Yes, I realize that me complaining about having to move (again) is like the Queen complaining about yet another hand-waving gig – it’s the lifestyle we’ve chosen (or been born/married into). Although, I have to say when my husband told me on our third date that he’d like to live overseas, I thought he was just trying to impress me. It was only later that I realized that he wasn’t the “try to impress” type – he’s a literal guy. Lesson learned. Which of course leaves me singing, “Here we go again,” and trying not to have a full-fledged panic attack. Since our wedding, almost six years ago, this will be the seventh time movers have come into our home and packed up our stuff. And you’d think that having someone else move you would relieve all the moving-stress. And it does, in many many ways. On moving day, I tend to just try to stay out of the way and keep everyone hydrated and fed. It’s the lead up to moving day that is just as stressful whether you have movers or not.
So, six weeks out, as a born and bred list-maker, this is when I start gearing up. I have lists everywhere, and then periodically I merge them into one big list, but then they morph into little lists throughout the house again who eventually have to be re-corralled. But, as a type-A organizer, my little brain doesn’t stop spinning until the last box is packed up. There are a thousand things to think about in order to even reach the point where movers are knocking on the door.
First, we have to get the cats prepped for travel, which include rabies shots that are more than 30 days before travel, and then health certificates that are done within 7 days of travel, plus whatever hoops, hurdles and jumps the exporting country and importing country requires. This means at least two vet appointments for three cats (and with three yowling felines and one wiggly toddler, this becomes a family bonding moment as I can’t do it by myself during the week). And don’t forget the airline reservations. You can’t just show up with Mr. Kitty on fly day; he gets his own reservation and then we get the privilege of paying handsomely to use up our own legroom. Gotta love the airlines!
Next, we have the purging of the thousands. Nothing is safe; books, clothes, DVDs, shopping bags, kitchen goods, shoes, toys, it’s all subject to intense “do we really need this/is it time to move-along” scrutiny. So donation piles begin to form in room corners and our possessions start walking out the door with friends and neighbors.
Then, we have the social-squeezing. Restaurants to visit one more time; friends to see, possibly for the last time, though we never actually say that, “No, we’ll see you again before we leave, I’m sure…”. And the few remaining items on the bucket list (including a possible jaunt to the Iraq border for a picnic, just because we can).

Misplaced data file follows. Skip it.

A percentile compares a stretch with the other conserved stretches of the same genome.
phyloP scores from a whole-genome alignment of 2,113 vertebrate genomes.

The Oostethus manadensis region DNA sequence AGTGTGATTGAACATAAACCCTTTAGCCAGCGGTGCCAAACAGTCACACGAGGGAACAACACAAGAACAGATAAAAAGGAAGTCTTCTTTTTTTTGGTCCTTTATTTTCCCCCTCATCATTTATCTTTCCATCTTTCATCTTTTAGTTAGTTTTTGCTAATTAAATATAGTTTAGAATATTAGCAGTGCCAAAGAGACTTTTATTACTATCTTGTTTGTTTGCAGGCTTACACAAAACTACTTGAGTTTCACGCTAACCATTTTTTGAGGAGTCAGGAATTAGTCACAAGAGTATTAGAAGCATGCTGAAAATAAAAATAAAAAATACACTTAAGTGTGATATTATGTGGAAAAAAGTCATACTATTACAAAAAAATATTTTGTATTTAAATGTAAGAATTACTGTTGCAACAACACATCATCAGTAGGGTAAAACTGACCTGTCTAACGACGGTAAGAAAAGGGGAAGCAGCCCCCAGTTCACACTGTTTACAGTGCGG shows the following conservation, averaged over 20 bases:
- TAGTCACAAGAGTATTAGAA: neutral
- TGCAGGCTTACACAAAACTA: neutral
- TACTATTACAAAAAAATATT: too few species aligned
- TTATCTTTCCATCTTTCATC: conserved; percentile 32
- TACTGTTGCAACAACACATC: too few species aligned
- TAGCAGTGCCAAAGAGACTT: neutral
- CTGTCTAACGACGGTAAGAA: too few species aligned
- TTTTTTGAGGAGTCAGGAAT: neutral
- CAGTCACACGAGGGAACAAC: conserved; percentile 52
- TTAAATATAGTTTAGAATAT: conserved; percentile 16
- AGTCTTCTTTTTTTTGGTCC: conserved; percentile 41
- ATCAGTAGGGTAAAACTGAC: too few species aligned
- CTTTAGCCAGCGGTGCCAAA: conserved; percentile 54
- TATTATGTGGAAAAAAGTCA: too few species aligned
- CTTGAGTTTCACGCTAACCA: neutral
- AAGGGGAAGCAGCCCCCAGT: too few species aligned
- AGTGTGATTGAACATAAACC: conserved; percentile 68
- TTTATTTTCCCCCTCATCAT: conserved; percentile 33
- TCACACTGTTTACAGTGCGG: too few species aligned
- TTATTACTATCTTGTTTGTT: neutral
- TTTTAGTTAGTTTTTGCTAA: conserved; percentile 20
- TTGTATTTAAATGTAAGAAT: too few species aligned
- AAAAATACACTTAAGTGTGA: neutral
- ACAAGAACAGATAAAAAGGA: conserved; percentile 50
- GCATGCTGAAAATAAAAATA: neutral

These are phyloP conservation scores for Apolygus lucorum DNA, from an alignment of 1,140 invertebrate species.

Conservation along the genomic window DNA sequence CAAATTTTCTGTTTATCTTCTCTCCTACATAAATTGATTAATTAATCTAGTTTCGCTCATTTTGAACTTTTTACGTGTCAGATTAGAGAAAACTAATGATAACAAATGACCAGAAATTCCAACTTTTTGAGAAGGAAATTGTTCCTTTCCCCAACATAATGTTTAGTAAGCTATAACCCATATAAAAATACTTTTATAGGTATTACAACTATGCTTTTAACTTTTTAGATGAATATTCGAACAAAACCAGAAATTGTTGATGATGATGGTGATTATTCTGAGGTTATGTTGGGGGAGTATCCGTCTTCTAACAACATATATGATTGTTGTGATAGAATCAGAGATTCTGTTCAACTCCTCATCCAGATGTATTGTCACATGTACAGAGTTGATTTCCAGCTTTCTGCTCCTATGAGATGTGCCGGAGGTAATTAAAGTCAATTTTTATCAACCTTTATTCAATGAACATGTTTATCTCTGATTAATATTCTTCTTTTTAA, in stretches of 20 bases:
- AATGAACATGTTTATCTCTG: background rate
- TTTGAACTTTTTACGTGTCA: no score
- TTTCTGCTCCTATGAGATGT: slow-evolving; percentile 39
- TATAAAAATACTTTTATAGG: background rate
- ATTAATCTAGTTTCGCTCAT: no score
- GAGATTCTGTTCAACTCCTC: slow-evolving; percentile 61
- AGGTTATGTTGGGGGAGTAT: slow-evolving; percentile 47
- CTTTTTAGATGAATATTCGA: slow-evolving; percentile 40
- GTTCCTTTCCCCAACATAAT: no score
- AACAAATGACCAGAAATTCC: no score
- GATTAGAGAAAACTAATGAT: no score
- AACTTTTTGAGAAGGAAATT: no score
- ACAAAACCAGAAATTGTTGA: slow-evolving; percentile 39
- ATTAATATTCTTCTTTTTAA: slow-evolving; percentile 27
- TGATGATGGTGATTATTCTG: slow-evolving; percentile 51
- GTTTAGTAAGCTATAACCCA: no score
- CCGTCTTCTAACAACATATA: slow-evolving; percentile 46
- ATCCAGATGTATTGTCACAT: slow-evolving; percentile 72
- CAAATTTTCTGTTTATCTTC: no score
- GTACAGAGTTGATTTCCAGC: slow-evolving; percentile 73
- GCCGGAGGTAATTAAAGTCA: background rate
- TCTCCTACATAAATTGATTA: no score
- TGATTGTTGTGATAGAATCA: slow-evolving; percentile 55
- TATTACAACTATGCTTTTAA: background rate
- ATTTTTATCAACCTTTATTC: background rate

Then there’s the using-up phase. This primarily falls to strange food items and toiletries. I diligently start using up all half-empty bottles or tubes of shower gel, face cream, shampoo, toothpaste, body lotion, etc. One by one, they get drained dry and we move on to the next one. Of course, this then raises the question as to why I have so many half-used items, but frankly there’s no time for self-evaluation. Save that for the 13-hour flight.
Then there’s the food. You find yourself trying to concoct dinner using up the one-and-a-half bags of dried coconut and half-kilo of paprika. Or staring at the three half-used bottles of vanilla, tub of Crisco and four cans of black beans and thinking about black bean cookies. When I discovered that we had about 15 cans of pumpkin in the cupboard (we had been buying it by the case for Louie the kitten – who needs more fiber – but then found over-cooked rice worked better, hence the pumpkin stash), I had visions of pumpkin pies lined up around the kitchen. But instead, I opted for a slightly healthier recipe, and for weeks on end was making pumpkin smoothies for breakfast. Luckily I love pumpkin, and we’re down to one last can, which I’m saving for any last-minute pumpkin-related emergencies. Hey, it could happen!
At the four-week point, we had our pack-out survey done. Typically this is where the moving company rep comes in to assess just how much crap you have. And if you’re not honest, they won’t bring enough supplies, so it’s really “bare your soul, and all your chachka, and don’t hide the alabaster chandelier” time. This time was a little different, as four different moving companies came to review our piles of stuff so they could bid on the job. So I got to confess four times and frankly felt very cleansed after the whole thing.
Now, with three weeks to go, I’m finally thinking about actual travel plans. When friends asked what we’re going to do on vacation back in the states, I just stared at them blankly. Frankly, I really have no idea. And currently, “make vacation plans” isn’t even on the master list, though “shave couches” is thanks to kitty claws. I did manage to finally make hotel reservations for us for the first two weeks, so with the plane reservations all set (including feline reservations), we at least all have a place to sleep once the plane lands.
I know this is all just a means to an end. And considering the amazing adventures we get to have along the way, I really have nothing to complain about. But, like any adventure, it only comes with a little effort, a dash of forethought, about a thousand lists, and a good pumpkin smoothie to keep things moving. I wonder if the Queen would agree?